1825 ENGLISH POETRY 1579-1830: SPENSER AND THE TRADITION

Robert Burns

Anonymous, "The Grave of Burns. Written in Sight of the Monumental Temple, at Dumfries" Port Folio [Philadelphia] S4 20 (July 1825) 88.



Is yonder little snowy dome
The sacred shrine — the silent tomb,
Where thinking strangers love to come,
Where genius mourns,
The last, the solitary home
Of thee, poor Burns?

Yes — yes, that dome adorns thy bed,
'Twas given by those who scarcely bread
When living gave thee — not a shed
To hide thy wants;
But now would o'er thy mouldering head
Build monuments.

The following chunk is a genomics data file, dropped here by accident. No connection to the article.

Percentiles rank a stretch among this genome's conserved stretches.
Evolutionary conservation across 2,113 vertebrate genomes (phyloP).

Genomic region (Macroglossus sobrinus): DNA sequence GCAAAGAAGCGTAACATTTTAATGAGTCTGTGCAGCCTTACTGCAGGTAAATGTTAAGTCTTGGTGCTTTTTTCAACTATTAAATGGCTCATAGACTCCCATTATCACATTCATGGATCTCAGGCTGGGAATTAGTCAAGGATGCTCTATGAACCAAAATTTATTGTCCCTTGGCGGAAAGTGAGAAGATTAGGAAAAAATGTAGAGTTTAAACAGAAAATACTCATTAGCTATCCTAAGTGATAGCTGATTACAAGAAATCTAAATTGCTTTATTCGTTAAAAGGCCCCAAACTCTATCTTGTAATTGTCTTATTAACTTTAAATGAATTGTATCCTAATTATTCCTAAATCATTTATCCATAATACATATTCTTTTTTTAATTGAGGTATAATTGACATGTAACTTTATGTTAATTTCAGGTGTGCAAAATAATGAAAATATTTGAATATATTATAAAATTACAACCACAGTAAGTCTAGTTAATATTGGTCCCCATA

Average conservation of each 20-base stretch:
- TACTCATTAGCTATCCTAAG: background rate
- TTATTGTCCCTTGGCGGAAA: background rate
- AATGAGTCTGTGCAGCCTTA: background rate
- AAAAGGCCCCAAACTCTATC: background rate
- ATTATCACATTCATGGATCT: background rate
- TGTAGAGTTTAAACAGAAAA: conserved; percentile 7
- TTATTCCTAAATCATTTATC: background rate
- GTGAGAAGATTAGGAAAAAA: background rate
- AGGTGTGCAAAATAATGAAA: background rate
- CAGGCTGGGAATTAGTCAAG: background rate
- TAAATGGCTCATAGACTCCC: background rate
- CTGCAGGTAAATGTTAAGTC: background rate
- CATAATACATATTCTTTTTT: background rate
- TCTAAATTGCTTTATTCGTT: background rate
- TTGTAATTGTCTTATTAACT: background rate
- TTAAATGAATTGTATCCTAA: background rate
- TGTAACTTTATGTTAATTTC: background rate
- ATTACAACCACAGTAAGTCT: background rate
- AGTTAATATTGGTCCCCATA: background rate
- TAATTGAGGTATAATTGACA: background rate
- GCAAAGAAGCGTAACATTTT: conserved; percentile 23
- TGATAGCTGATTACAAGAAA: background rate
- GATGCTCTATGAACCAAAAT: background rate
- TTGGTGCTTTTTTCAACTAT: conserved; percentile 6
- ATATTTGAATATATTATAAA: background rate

The little spot is thine. And who
Shall turn thee from thy tenure now?
Thy lease is long, thy landlord true,
Thy troubles cease:
The great possess no more than thou
From Heaven's lease.

Swan of the Nith! thy wing was light,
Thy plumes were whitest of the white,
But wild and wayward was thy flight,
From wave to wave;
One course was thine, headstrong and bright
E'en to thy grave.

Swan of the Nith! if aught in thee
Sullied thy whiteness, none should see
The blemish: men should view like me,
Thy life's short dream,
And let thy faults like Swan's feet, be
Sunk in the stream.